What is “A Spirit of Poverty”? A Pastor Explains

Towards the end of a church service recently, our Pastor made reference to the “spirit of poverty” he has had to overcome. Intrigued, I asked him if he’d be willing to be interviewed about it for Fruclassity. Pastor Ian graciously agreed. Here is what he had to say about his experience with a spirit of poverty.

What does the term “spirit of poverty” mean?

“Spirit” refers to the centre of our being.  It transcends, though includes our mindset, thought patterns, beliefs, and emotional relationship to people and things.  So a “spirit of poverty” refers to the centre of our being relating to life out of a sense of not having enough or not being sufficient.  There is not enough supply.

What are the symptoms of it that you show – that make you recognize it in yourself?

In the past I have had a chronic sense that I don’t have enough – enough money, enough material things, enough personal resources to secure my future. This has resulted in relating to money, financial transactions, and career choices out of fear. I have tended (and I still have this a bit) to make choices that make me feel safe rather than what might actually fit who I am and/or what might move me to a better life.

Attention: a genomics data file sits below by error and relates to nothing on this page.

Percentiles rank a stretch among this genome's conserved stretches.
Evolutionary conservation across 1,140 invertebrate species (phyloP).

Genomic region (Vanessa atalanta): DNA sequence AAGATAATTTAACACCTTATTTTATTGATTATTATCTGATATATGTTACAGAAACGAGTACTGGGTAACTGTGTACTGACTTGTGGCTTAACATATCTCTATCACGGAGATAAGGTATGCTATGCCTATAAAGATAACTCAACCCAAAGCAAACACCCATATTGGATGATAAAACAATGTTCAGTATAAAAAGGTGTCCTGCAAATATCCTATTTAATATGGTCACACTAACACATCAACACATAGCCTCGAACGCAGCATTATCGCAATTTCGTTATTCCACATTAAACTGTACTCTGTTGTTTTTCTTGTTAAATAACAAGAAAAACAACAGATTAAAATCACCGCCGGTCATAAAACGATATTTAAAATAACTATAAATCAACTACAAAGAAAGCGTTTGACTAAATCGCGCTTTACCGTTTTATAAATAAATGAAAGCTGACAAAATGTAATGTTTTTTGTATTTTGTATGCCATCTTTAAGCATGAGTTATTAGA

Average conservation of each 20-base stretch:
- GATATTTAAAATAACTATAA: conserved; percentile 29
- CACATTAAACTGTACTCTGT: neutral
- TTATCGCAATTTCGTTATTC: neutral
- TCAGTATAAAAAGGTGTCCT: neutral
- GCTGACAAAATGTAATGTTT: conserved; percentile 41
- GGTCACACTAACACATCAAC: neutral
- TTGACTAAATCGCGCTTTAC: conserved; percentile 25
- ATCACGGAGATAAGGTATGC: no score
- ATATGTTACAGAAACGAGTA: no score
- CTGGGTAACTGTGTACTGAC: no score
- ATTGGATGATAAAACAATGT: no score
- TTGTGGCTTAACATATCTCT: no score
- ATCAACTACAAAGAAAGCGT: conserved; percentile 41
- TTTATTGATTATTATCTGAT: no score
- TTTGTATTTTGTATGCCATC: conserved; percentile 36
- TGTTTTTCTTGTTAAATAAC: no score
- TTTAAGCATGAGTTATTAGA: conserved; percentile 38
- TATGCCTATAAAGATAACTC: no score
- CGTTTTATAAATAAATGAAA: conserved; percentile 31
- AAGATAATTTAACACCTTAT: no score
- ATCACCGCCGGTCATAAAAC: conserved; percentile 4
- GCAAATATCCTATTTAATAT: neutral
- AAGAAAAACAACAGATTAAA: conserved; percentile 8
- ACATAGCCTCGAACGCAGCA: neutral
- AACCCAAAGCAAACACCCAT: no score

Where do you think this spirit of poverty came from?

Personally it was from an unhealthy generational relationship to money on my mother’s side, coupled with listening to my parents in chronic argumentation and decision-making around finances:  “Who (as in, which creditor) will we give a bit to this month?”  “Who will have to wait until next month?” They lived in chronic debt and debtor distress in spite of both working at pretty good jobs.  My grandfather was an obsessive bargain hunter.  He would buy large quantities of anything he could get on sale.  He always obsessed, running around to many grocery stores to get all the “deals.”  He pinched pennies.  He grew from poverty in the pre-war years and became a workaholic in order to make as much money as possible and always lived in fear of spending a nickel too much on something.